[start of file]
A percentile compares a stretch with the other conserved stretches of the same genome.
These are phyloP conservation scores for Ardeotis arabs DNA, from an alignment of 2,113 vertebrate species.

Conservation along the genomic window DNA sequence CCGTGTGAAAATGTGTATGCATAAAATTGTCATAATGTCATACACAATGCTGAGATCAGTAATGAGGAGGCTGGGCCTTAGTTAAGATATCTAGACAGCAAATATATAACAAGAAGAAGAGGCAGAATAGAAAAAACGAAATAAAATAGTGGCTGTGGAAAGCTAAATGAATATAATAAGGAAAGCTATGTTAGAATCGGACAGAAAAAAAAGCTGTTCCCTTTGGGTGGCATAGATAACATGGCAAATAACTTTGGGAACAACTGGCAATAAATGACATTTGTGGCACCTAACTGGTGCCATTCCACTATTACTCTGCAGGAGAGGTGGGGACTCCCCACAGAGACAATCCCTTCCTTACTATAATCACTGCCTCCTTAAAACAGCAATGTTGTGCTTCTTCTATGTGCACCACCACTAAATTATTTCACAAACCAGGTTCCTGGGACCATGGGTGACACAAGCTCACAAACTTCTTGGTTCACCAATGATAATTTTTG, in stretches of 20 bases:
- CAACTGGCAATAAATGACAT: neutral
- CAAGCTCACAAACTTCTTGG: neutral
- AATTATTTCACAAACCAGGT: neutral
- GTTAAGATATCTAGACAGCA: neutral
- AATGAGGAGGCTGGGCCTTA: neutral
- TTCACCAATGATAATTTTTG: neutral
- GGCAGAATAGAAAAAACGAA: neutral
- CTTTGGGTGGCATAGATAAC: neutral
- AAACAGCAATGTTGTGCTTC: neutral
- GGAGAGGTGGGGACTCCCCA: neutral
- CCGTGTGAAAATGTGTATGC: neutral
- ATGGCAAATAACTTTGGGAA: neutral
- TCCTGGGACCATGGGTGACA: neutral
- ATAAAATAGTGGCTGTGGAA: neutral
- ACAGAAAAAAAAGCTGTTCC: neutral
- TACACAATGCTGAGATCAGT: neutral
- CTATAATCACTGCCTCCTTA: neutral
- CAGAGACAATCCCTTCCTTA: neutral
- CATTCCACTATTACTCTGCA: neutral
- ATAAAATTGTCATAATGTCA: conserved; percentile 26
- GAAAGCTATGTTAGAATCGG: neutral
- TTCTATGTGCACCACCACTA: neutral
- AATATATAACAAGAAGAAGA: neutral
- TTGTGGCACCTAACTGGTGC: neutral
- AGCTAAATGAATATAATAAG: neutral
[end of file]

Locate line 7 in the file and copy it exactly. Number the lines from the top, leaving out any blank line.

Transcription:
- GTTAAGATATCTAGACAGCA: neutral